ABU DHABI, Dec 20 (Reuters) - Abu Dhabi has set up an
authority to develop mass housing as it pushes ahead with social
welfare initiatives, in a move that could spur restructuring of
the emirate's real estate sector.
The Abu Dhabi Housing Authority was established by United
Arab Emirates President and Abu Dhabi ruler Sheikh Khalifa bin
Zayed al-Nahayan, state news agency WAM said late on Wednesday.
It will develop housing programmes, outline rules and
regulations for housing and create a database of applicants for
loans, plots of land and low-cost houses, making review of
Sheikh Hazza bin Zayed al-Nahayan, national security advisor
and brother of the ruler, will chair the body, which will report
to the Abu Dhabi Executive Council but have financial and
administrative independence, WAM reported.
Abu Dhabi has boosted welfare spending for its citizens over
the last couple of years, partly to avert any social discontent
during Arab Spring uprisings elsewhere in the Middle East.
A property analyst at an Abu Dhabi-based bank, who declined
to be named because of the sensitivity of the issue, said the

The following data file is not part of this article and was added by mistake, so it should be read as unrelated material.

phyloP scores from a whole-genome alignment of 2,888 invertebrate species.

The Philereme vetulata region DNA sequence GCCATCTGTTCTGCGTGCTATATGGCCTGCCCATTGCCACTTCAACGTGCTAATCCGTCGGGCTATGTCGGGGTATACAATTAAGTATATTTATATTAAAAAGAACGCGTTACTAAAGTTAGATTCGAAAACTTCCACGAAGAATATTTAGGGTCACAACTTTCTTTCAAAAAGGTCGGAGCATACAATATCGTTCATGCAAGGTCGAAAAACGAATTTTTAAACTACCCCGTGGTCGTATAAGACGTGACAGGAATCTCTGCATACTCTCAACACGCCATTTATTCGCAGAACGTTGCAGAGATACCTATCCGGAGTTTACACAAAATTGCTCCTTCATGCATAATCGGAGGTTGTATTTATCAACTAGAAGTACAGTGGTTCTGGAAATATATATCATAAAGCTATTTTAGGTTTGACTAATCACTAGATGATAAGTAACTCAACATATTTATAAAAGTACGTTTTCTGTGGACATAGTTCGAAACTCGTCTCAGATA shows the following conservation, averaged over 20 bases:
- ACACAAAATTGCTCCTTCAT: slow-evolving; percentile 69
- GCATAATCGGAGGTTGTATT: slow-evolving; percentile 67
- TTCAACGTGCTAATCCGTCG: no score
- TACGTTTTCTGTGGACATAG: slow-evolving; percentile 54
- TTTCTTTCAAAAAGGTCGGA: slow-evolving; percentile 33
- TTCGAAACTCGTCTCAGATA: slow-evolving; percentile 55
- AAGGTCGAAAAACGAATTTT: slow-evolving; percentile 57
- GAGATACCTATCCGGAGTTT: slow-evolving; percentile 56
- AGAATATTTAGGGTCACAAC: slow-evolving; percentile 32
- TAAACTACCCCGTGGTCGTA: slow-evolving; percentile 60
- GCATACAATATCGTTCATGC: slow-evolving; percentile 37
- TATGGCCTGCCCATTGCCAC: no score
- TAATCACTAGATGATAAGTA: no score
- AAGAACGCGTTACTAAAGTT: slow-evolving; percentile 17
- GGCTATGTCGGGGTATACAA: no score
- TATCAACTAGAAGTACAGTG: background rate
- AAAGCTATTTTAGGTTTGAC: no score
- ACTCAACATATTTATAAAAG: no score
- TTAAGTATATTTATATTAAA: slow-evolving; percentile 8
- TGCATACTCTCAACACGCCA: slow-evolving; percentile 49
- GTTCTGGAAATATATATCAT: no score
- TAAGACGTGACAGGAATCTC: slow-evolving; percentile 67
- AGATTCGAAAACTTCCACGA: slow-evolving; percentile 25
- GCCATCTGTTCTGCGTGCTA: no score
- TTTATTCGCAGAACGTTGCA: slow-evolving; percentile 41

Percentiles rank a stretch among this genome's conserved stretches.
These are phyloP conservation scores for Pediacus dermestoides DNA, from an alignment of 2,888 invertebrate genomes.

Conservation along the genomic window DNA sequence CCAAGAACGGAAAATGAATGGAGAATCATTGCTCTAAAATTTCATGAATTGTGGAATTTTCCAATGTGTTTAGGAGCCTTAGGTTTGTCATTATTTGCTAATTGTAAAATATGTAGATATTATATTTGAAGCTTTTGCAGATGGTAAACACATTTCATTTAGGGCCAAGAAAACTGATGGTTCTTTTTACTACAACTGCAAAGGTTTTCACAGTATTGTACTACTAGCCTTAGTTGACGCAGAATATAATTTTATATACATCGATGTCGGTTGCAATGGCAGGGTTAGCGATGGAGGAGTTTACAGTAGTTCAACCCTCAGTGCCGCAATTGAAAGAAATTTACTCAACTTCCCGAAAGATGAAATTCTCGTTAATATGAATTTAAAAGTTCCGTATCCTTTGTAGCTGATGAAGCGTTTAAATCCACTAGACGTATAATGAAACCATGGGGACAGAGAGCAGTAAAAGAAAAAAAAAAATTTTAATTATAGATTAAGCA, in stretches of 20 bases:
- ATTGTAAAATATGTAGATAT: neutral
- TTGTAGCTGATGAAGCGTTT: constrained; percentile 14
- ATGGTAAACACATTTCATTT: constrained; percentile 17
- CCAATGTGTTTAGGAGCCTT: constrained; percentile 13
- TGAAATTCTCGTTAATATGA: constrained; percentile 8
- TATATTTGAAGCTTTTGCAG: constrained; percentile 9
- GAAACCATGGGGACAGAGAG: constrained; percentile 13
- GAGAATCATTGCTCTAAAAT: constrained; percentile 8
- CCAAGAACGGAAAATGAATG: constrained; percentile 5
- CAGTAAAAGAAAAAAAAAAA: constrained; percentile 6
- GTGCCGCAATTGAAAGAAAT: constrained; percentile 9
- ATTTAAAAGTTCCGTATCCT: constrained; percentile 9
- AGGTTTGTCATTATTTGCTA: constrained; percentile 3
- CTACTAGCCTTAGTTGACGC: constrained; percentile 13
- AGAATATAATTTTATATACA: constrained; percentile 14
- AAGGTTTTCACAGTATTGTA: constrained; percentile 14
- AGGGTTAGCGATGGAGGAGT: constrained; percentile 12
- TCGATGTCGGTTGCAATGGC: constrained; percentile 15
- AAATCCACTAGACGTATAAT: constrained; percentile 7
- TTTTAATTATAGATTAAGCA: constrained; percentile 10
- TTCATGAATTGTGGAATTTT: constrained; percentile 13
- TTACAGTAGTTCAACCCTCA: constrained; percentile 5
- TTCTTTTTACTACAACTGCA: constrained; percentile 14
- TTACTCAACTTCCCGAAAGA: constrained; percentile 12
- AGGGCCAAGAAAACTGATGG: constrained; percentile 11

housing authority could help the government restructure the
residential real estate sector, which has been hit in the last
few years by oversupply and a steep fall of prices.
One major plank of the restructuring is a planned
state-backed merger between Abu Dhabi's two biggest real estate
developers, Aldar Properties and Sorouh Real Estate Co
. The merger talks were originally announced in March
but a final agreement has not yet been reached, apparently
because of disagreements over valuations.
The merger could help to support Abu Dhabi real estate
prices by cutting back excess new supply and permitting better
coordination of projects.
"The new housing authority is a further consolidation of the
real estate sector and helps to put all the pillars together,"
the analyst said. "It is positive for Aldar and Sorouh, who can
expect more contracts to develop housing."
Before the property crash many developers focused on
high-end residential projects, but with the developments that it
sponsors, the government has been shifting the industry's focus
towards middle- and lower-income housing.
(Editing by Andrew Torchia)